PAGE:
Food Allergies and Mother Fear

I adore Feeding Eden, the new memoir by Susan Weissman. While I do not have a child with food allergies, I find the topic endlessly fascinating. From the flap copy: "What do you make for dinner when your child has such severe allergies that even one bite of the wrong ingredient could be deadly?"

I have always understood that cheerful mothering is founded upon the ability to banish the suggestion of disaster. Those catalogs stuffed with childproofing gadgets promising: "Finally! A solution to dangerous hard bathtub walls," or touting that mesh thing through which babies are supposed to suck a strawberry without choking. They always made me want to scream. Parenting is tough enough without fate suggesting extra ways to suffer.

Author Susan Weissman was dealt a tricky hand when her infant son Eden became so sick at such a young age. Allergic to a long list of foods, it took years for their family to come to a place where every day didn't seem to promise disaster. In the youngest children, allergies are so very difficult to diagnose. And Eden was born before the latest slew of allergen labeling laws, which made Weissman's road that much tougher.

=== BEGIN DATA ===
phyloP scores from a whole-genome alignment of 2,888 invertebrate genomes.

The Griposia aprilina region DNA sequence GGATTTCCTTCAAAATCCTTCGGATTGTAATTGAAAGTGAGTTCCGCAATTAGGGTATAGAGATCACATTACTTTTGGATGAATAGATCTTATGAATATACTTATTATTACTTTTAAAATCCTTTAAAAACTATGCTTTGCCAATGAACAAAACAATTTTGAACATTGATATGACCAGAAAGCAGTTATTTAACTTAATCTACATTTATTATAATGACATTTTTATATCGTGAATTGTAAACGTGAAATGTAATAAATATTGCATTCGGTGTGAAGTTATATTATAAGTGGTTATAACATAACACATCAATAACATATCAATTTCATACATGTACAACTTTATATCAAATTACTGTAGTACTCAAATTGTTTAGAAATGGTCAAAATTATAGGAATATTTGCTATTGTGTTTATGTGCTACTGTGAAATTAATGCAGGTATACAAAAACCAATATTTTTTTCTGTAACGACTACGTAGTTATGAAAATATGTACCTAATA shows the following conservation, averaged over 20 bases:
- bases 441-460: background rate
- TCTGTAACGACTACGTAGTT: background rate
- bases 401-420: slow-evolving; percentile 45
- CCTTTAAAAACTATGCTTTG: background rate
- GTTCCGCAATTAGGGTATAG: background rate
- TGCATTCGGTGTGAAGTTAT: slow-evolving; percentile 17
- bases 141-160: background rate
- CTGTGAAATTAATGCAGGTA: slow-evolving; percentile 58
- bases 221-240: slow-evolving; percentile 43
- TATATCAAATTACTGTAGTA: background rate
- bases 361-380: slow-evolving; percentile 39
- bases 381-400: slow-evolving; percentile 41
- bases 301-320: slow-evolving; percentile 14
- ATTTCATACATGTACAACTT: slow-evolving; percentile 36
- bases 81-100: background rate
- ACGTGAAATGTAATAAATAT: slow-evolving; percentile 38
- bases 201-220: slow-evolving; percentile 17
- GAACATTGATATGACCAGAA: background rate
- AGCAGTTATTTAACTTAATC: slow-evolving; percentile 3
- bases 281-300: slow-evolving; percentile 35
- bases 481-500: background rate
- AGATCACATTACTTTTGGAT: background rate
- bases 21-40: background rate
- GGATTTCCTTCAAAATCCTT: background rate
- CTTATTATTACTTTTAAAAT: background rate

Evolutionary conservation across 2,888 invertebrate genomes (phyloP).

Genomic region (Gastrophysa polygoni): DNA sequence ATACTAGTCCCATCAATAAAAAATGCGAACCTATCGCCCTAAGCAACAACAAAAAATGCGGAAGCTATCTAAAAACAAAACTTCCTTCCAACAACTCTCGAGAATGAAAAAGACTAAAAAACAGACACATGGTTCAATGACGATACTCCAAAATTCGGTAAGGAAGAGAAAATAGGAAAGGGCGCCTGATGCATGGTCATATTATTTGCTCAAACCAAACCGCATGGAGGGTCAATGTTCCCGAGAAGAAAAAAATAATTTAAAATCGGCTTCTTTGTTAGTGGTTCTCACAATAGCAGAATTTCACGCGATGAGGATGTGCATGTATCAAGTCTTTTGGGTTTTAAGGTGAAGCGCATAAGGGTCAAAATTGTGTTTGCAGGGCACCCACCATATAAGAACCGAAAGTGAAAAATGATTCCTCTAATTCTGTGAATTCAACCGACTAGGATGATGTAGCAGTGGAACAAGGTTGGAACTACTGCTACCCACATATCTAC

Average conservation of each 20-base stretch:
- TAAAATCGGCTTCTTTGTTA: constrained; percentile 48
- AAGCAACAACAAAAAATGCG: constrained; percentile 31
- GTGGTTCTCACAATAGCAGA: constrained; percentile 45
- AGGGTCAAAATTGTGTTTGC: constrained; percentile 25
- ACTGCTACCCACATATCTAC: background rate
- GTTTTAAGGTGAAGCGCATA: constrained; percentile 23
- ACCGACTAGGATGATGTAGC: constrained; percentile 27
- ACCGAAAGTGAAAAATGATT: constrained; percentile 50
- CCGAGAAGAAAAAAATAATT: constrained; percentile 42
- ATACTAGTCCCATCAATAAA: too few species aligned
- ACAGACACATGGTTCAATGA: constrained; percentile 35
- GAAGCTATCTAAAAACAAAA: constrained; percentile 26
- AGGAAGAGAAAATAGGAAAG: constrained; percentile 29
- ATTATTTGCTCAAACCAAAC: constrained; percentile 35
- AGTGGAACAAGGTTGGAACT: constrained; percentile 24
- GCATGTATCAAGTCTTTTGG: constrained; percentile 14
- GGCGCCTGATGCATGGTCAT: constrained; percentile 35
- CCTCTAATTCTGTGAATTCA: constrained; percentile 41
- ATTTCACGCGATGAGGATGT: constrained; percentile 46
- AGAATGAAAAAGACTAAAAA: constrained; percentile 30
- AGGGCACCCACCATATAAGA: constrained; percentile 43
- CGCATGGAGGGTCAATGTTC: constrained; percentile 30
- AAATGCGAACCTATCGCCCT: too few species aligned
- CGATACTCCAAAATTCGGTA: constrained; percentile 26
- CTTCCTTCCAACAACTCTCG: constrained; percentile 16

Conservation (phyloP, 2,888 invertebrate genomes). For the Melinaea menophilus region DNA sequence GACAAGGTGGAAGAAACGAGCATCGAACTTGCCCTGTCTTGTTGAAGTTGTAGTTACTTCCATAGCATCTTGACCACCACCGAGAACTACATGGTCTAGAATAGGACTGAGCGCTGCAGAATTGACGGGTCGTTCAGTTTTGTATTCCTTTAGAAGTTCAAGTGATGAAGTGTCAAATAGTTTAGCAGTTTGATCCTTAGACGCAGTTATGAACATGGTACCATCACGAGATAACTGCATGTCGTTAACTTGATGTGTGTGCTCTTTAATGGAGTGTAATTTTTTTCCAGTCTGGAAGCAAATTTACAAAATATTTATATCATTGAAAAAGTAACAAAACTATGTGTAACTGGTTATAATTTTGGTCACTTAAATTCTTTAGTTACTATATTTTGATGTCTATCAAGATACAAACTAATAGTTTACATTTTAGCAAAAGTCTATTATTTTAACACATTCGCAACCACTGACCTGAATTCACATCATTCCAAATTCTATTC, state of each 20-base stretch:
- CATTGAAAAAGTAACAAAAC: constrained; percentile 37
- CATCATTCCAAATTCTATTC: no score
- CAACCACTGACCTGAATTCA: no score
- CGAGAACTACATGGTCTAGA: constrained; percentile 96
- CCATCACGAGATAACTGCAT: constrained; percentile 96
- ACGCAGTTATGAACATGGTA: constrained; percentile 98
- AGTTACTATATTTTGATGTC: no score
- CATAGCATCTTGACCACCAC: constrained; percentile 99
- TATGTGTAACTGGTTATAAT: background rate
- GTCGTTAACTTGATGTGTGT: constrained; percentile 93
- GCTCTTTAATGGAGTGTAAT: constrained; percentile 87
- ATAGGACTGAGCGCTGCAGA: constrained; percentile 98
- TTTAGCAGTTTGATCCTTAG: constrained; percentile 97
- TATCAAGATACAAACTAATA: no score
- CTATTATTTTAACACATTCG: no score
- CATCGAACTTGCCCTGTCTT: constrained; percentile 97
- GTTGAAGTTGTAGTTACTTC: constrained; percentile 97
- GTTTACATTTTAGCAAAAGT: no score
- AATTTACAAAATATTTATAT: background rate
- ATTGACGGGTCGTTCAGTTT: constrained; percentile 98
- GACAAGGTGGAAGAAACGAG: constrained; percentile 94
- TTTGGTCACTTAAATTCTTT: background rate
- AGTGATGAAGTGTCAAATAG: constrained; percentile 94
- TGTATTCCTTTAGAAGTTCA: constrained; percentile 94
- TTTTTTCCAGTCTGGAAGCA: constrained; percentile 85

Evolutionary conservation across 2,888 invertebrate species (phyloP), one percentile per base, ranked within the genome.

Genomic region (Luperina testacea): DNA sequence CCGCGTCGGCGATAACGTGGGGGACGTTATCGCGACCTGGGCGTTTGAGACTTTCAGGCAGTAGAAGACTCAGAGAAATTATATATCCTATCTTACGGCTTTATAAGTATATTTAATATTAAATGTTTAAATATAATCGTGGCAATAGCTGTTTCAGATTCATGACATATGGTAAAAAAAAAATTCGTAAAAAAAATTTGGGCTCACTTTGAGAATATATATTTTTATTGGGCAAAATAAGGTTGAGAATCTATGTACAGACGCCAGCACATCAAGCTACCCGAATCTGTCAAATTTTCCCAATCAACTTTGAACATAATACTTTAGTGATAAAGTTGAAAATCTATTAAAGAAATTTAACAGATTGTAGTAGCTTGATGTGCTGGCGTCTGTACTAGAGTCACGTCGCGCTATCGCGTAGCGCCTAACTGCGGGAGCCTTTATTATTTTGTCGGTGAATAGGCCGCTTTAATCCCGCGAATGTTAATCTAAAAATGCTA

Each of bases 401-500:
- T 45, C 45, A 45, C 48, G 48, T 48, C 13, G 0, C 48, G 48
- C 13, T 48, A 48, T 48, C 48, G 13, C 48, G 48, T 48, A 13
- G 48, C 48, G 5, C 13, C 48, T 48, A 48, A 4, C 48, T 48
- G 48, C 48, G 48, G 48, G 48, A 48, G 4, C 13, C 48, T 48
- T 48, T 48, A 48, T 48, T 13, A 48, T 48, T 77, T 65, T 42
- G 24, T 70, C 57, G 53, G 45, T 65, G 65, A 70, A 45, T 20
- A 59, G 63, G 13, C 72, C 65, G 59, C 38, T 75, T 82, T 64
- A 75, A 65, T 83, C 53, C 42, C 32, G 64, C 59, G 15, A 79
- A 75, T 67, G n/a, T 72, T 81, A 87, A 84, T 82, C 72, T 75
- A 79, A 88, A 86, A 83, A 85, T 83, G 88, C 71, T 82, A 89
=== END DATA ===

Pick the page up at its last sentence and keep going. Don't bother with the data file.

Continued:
The allergy details are very interesting, but Weissman really shines when she's describing good old Mother Fear. After a particularly grim (and unexplained) allergic reaction, one emergency room doctor told her not to get crazy: 

"How wouldn't I know Crazy? Let me count the ways. Despite the doctor's counsel, Crazy and I became as intimate as lovers. Crazy became my stalker, my unwelcome houseguest, and even my muse. I see Crazy int he shadows of other parents, the parents with children like Eden. When I try to tout my sanity to teachers and friends--'Oh, I try not to get too crazy'--Crazy laughs its ass off in the corner."

As I write this, one of my kids is at hockey practice and the other one is climbing a tree. A hasty trip to the ER is potentially part of any parent's day. Only willful ignorance of that fact (and carefully fitted helmets and mouth guards) allow me to forget to be afraid. Weissman, forced to acknowledge daily risk so much more often than most, exercises for her reader the delicate balance between fearful and smart.

I predict this book will be around for a long time. It will become required reading for the parents of food allergic children. And for the rest of us, it's a thoughtful conversation with our very own brands of Crazy.